Richard Cizik, President of the New Evangelical Partnership for the Common Good, has worked for decades on issues of climate and broader creation care initiatives. It comes at no surprise that he made his way to Paris this past month for #COP21, speaking at various conferences other people of faith and leaders from around the world. Cizik shared that proceedings were a tremendous step in the right direction for climate leadership to develop real plans of action over the next five years.
The monumental agreement between 196 countries has put the planet on the right track, but Cizik contends that people of faith must break their addiction to fossil fuels and take action on climate change in the coming years through real world initiatives that will change the way we behave. To enact such massive shift of culture, Cizik contends that leadership is needed. Cizik wrote, "the one community with the clout to make COP 21 pronouncements a reality are the world’s faith communities."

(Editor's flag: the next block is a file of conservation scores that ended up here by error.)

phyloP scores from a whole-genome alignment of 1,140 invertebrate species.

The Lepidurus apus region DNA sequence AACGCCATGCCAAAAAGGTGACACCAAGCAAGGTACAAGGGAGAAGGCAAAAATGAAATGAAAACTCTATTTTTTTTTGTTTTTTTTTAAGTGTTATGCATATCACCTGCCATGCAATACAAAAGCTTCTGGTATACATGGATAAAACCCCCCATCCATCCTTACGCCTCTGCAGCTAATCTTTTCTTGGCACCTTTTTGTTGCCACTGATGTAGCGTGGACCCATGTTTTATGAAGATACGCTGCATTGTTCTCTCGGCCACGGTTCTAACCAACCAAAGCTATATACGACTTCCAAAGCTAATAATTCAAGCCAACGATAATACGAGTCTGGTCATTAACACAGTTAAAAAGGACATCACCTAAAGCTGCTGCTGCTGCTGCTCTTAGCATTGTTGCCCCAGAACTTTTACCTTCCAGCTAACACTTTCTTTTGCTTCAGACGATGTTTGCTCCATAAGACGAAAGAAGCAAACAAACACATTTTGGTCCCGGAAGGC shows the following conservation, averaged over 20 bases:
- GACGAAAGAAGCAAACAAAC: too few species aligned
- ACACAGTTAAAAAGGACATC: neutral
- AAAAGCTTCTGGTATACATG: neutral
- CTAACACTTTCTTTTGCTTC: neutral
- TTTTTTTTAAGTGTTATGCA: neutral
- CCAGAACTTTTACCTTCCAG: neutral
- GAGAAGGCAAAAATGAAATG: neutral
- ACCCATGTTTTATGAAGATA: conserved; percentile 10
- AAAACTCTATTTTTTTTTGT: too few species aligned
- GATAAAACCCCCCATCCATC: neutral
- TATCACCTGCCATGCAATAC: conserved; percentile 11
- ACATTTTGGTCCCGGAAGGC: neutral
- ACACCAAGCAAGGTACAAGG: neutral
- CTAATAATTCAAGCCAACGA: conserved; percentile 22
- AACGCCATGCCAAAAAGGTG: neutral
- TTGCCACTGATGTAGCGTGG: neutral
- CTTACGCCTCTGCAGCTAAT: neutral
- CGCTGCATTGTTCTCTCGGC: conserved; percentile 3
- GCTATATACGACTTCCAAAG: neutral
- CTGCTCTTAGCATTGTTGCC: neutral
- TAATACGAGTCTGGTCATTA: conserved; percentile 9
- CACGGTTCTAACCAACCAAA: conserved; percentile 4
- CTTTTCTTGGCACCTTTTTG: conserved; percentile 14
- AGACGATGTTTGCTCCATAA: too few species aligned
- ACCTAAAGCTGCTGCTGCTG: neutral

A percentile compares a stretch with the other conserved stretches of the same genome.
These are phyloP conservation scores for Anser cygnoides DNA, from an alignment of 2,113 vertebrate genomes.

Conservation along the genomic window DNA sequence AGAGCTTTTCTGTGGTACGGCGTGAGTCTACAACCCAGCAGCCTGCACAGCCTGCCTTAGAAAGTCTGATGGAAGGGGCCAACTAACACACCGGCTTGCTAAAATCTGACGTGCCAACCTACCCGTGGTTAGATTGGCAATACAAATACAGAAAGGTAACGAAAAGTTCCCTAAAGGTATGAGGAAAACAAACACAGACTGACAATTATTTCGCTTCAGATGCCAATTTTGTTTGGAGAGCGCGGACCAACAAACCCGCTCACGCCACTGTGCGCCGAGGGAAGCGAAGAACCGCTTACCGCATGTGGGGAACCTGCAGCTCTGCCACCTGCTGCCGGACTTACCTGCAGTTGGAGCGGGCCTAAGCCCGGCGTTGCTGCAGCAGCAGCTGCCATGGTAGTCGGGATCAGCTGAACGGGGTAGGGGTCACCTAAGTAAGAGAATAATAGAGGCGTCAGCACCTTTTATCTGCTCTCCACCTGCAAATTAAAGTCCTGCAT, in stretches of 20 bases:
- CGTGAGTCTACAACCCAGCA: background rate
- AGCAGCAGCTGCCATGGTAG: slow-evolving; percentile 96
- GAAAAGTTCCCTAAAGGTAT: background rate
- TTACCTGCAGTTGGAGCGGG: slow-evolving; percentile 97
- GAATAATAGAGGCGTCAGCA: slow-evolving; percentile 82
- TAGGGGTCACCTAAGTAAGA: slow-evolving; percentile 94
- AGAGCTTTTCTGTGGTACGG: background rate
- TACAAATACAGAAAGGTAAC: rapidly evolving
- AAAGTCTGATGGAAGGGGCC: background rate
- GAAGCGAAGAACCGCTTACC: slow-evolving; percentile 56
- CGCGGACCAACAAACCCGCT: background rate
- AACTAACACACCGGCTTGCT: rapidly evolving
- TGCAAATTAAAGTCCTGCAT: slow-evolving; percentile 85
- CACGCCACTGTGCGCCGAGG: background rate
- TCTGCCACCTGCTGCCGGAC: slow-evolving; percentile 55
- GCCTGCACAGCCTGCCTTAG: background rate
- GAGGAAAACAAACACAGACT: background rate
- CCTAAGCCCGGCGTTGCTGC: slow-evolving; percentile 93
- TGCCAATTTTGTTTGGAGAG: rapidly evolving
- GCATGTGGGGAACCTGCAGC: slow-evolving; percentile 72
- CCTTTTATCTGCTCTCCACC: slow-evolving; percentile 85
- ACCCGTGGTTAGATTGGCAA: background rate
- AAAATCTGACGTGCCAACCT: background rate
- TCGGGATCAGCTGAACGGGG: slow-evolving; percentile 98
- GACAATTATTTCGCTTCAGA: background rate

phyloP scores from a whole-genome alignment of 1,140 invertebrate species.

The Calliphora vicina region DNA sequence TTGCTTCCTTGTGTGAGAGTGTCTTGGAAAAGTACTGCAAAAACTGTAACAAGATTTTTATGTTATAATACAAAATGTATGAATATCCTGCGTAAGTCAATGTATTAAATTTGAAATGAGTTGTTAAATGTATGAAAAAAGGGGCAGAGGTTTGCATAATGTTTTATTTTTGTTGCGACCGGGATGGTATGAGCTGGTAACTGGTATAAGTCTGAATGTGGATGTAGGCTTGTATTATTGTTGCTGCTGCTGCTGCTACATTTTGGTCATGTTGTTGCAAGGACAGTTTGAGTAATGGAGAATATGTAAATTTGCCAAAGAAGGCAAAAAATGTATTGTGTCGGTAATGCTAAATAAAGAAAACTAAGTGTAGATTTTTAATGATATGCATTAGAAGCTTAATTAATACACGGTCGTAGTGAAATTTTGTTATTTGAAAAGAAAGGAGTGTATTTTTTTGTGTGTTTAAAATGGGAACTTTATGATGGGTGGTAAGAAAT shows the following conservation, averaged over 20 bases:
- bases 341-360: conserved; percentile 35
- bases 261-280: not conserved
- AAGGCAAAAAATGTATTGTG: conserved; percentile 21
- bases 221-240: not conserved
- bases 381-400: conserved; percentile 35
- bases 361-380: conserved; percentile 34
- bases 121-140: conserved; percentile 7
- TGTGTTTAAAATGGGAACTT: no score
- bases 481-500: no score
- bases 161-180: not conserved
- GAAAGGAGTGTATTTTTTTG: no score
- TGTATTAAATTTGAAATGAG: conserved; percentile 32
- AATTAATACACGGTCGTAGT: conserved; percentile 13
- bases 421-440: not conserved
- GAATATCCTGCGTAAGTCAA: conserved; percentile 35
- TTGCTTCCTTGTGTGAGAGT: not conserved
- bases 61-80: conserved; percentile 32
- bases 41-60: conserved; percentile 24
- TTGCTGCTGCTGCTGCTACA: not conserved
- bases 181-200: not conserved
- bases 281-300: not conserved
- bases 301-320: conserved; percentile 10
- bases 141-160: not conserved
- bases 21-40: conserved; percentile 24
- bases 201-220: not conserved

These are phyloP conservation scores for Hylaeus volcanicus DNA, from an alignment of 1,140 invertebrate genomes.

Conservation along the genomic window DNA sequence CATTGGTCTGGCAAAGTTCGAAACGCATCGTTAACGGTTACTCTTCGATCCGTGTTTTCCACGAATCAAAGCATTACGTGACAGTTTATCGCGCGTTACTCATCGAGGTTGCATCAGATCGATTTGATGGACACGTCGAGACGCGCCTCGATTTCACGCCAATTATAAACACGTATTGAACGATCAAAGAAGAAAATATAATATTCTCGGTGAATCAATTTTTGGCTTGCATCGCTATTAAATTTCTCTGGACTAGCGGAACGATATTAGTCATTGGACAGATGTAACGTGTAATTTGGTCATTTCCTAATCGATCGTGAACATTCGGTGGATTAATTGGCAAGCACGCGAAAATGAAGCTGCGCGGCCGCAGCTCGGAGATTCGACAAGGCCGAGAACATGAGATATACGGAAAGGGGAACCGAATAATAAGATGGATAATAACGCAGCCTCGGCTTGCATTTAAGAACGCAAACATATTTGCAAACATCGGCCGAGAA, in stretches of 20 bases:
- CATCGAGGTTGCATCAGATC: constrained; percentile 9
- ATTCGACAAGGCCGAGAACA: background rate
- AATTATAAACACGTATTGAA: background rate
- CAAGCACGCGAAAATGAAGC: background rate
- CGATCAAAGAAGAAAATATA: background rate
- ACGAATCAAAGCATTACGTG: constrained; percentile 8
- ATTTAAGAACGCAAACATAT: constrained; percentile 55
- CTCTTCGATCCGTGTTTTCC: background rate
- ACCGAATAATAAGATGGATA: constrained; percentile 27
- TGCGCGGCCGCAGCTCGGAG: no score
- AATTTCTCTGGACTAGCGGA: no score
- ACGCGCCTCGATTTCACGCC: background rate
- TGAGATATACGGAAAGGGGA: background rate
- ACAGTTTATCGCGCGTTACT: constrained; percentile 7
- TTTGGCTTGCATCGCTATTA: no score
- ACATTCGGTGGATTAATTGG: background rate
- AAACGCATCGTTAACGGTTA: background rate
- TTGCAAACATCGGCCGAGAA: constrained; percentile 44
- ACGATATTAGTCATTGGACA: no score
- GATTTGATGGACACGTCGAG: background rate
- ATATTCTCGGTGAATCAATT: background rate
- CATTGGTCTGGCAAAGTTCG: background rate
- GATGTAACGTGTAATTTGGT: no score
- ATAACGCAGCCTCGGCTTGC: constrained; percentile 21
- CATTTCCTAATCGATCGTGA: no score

Faithful must lead the break from fossil fuels
This past week I joined a group of 17 interfaith leaders and more than 30,000 delegates and media at COP 21 (Conference of Parties) in Bourget outside of Paris, to witness whether 195 countries could find consensus on a plan to reduce their planet-warming greenhouse gas emissions.
The answer is now clear—an historic agreement was reached.
According to the Woods Hole Research Center, “The good news is that nothing like this has happened before (Have 196 countries ever agreed to anything?). The bad news: the Paris commitments are largely non-binding, but they are a good start.”
The agreement will push countries to pursue efforts to:
Limit the global temperature increase to 1.5 degrees Celsius above pre-industrial levels, recognizing that this would significantly reduce the risks and impacts of climate change;
Increase the ability to adapt to the adverse impacts of climate change and foster climate resilience;
Allow finance flows consistent with a pathway towards low greenhouse gas emissions and climate resistant development.
This was a big win for climate change activists; President Obama, who pushed hard for an agreement; and religious leaders such as Pope Francis and millions of citizens who have worked so hard for so long to get us to this point. It’s a big win for Planet Earth and all future generations.
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